Michael Zucchi

 B.E. (Comp. Sys. Eng.)

  also known as zed
  & handle of notzed


android (44)
beagle (63)
biographical (87)
blogz (7)
business (1)
code (63)
cooking (30)
dez (7)
dusk (30)
ffts (3)
forth (3)
free software (4)
games (32)
gloat (2)
globalisation (1)
gnu (4)
graphics (16)
gsoc (4)
hacking (434)
haiku (2)
horticulture (10)
house (23)
hsa (6)
humour (7)
imagez (28)
java (224)
java ee (3)
javafx (48)
jjmpeg (77)
junk (3)
kobo (15)
libeze (7)
linux (5)
mediaz (27)
ml (15)
nativez (8)
opencl (119)
os (17)
parallella (97)
pdfz (8)
philosophy (26)
picfx (2)
playerz (2)
politics (7)
ps3 (12)
puppybits (17)
rants (137)
readerz (8)
rez (1)
socles (36)
termz (3)
videoz (6)
wanki (3)
workshop (3)
zcl (1)
zedzone (21)
Saturday, 15 September 2012, 15:25

Smooth video list

Another morning hack: seeing if i can use JavaFX to display a smoothly operating user interface whilst crap is going on in the background.

I was thinking of something like the PlayTV library interface and so on, where one should be able to smoothly scroll even if the video is loading or something is busy. It sort of works on the PS3 but I/O really gets in the way there.

So here's a very rough prototype of the same idea - except here every video visible is also playing at the proper speed (sans audio again) as well.

Again: without seeing it in motion it doesn't really do it justice. The shot above is after scrolling a bit, and it shows the 'busy spinner' until the video starts playing, and then the video slowly fades in to cover it.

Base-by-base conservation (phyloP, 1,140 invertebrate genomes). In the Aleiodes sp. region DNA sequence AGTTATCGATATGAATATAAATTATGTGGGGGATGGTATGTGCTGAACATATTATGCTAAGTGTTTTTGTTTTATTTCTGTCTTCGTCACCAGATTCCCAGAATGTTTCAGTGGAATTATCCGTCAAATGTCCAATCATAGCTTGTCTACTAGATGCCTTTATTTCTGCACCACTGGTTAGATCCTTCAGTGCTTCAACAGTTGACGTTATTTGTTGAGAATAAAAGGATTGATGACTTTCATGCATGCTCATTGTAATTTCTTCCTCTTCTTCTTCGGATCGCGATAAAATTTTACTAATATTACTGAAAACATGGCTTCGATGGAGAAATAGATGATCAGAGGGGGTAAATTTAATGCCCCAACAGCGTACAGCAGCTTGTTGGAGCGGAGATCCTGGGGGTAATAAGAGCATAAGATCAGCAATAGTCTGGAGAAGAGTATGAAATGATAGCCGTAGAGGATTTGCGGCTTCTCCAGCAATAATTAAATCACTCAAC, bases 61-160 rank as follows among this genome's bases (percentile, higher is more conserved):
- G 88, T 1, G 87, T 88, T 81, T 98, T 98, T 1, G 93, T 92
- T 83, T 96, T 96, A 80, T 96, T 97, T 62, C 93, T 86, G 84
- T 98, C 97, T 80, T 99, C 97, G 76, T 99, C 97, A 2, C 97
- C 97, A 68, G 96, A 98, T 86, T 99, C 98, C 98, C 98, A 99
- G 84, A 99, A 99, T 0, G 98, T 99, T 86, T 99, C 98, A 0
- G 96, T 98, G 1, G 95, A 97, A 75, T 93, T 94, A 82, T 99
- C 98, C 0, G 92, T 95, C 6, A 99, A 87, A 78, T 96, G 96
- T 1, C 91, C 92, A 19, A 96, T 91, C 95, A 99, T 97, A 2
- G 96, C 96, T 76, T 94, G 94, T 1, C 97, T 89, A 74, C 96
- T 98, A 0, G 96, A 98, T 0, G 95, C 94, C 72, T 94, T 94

And this is a bit later. Everything is smooth and responsive and keeps up fine (on a beastly workstation of a couple years vintage). It runs ok even with the CPU driver, but the GPU one is much better.

I used a FlowPane for the layout, so it dynamically readjusts should one resize the window. I then manually calculate which parts of the FlowPane are currently visible, and use that to initiate the transition to loading the video. The video just restarts if one moves away and comes back, although if you knew the seek was going to work that would be possible too (libavformat cannot seek on some files, and the fallback is unpleasant).

I used jjmpeg for the decoding again, although this time I hit a problem with the way i was sending frames to the display - writePixels has to be on the GUI thread too. Got around it with a frame copy ... they're only small frames. It also has some pretty major memory leak somewhere which shows up when scrolling about ... might need to poke around jjmpeg some to track that or it could be errors in the listener code - i'm not really familiar with JavaFX callback rules yet.

With these particular videos (transcoded tv stuff in mp4), it still runs pretty smooth even if I maximise the window ... that's 8x7 ... 56 concurrent decodes and display (actually 64 when it's between rows). Less than 500% cpu on a 6-core HT machine (ok, so it's basically maxed out, but it still copes). (ho hum: if only the hardware video decoding wasn't locked away from being accessed by the customers who bought it, as it is, who gives a shit about that).


I also tried MediaPlayer but it wasn't so hot. I'm not sure if you can get it to scale the image data host-side, but without it it's pretty bad. Whilst it plays (oh and with sound, which isn't so good! I muted that) it's a lot slower (only some frames shown) and the whole GUI chunks around all over the place when you scroll: i.e. exactly not what I was trying to achieve in the first place. The scaling quality is poor too.

I'm assuming 'MediaPlayer' must be created from the GUI thread here, it seems to be doing a good bit of synchronous stuff when it is.